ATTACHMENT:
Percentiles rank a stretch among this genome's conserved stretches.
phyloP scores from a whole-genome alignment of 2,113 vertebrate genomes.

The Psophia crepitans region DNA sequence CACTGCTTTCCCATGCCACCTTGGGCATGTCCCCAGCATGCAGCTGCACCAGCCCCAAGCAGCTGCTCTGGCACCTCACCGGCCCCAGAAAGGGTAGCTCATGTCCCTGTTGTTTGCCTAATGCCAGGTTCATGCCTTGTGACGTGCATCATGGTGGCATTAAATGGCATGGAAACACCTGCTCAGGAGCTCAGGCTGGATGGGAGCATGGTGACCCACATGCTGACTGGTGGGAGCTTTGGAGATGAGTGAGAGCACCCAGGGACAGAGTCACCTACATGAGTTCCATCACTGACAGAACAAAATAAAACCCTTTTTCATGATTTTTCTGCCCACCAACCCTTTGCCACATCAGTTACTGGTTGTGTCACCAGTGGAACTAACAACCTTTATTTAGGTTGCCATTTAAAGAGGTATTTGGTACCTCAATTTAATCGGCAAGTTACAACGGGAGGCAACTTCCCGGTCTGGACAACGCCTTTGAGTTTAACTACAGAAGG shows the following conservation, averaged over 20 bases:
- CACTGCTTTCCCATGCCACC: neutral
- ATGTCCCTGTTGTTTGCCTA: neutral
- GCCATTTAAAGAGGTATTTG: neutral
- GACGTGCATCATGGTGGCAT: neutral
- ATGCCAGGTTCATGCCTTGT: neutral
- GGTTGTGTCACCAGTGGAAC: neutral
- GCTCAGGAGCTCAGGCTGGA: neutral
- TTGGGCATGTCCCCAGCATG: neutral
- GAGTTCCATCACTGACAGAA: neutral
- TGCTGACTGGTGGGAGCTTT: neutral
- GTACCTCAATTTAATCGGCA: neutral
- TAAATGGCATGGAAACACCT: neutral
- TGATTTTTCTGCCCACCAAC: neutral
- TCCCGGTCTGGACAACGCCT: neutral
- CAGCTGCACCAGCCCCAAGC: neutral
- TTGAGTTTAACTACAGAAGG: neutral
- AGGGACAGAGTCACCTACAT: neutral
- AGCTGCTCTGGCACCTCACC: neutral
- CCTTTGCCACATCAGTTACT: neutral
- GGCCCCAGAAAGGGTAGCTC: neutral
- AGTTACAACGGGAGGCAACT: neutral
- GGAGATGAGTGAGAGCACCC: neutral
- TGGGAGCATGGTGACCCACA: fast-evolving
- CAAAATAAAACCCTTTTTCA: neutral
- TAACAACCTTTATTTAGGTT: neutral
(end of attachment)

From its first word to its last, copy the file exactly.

Percentiles rank a stretch among this genome's conserved stretches.
phyloP scores from a whole-genome alignment of 2,113 vertebrate genomes.

The Psophia crepitans region DNA sequence CACTGCTTTCCCATGCCACCTTGGGCATGTCCCCAGCATGCAGCTGCACCAGCCCCAAGCAGCTGCTCTGGCACCTCACCGGCCCCAGAAAGGGTAGCTCATGTCCCTGTTGTTTGCCTAATGCCAGGTTCATGCCTTGTGACGTGCATCATGGTGGCATTAAATGGCATGGAAACACCTGCTCAGGAGCTCAGGCTGGATGGGAGCATGGTGACCCACATGCTGACTGGTGGGAGCTTTGGAGATGAGTGAGAGCACCCAGGGACAGAGTCACCTACATGAGTTCCATCACTGACAGAACAAAATAAAACCCTTTTTCATGATTTTTCTGCCCACCAACCCTTTGCCACATCAGTTACTGGTTGTGTCACCAGTGGAACTAACAACCTTTATTTAGGTTGCCATTTAAAGAGGTATTTGGTACCTCAATTTAATCGGCAAGTTACAACGGGAGGCAACTTCCCGGTCTGGACAACGCCTTTGAGTTTAACTACAGAAGG shows the following conservation, averaged over 20 bases:
- CACTGCTTTCCCATGCCACC: neutral
- ATGTCCCTGTTGTTTGCCTA: neutral
- GCCATTTAAAGAGGTATTTG: neutral
- GACGTGCATCATGGTGGCAT: neutral
- ATGCCAGGTTCATGCCTTGT: neutral
- GGTTGTGTCACCAGTGGAAC: neutral
- GCTCAGGAGCTCAGGCTGGA: neutral
- TTGGGCATGTCCCCAGCATG: neutral
- GAGTTCCATCACTGACAGAA: neutral
- TGCTGACTGGTGGGAGCTTT: neutral
- GTACCTCAATTTAATCGGCA: neutral
- TAAATGGCATGGAAACACCT: neutral
- TGATTTTTCTGCCCACCAAC: neutral
- TCCCGGTCTGGACAACGCCT: neutral
- CAGCTGCACCAGCCCCAAGC: neutral
- TTGAGTTTAACTACAGAAGG: neutral
- AGGGACAGAGTCACCTACAT: neutral
- AGCTGCTCTGGCACCTCACC: neutral
- CCTTTGCCACATCAGTTACT: neutral
- GGCCCCAGAAAGGGTAGCTC: neutral
- AGTTACAACGGGAGGCAACT: neutral
- GGAGATGAGTGAGAGCACCC: neutral
- TGGGAGCATGGTGACCCACA: fast-evolving
- CAAAATAAAACCCTTTTTCA: neutral
- TAACAACCTTTATTTAGGTT: neutral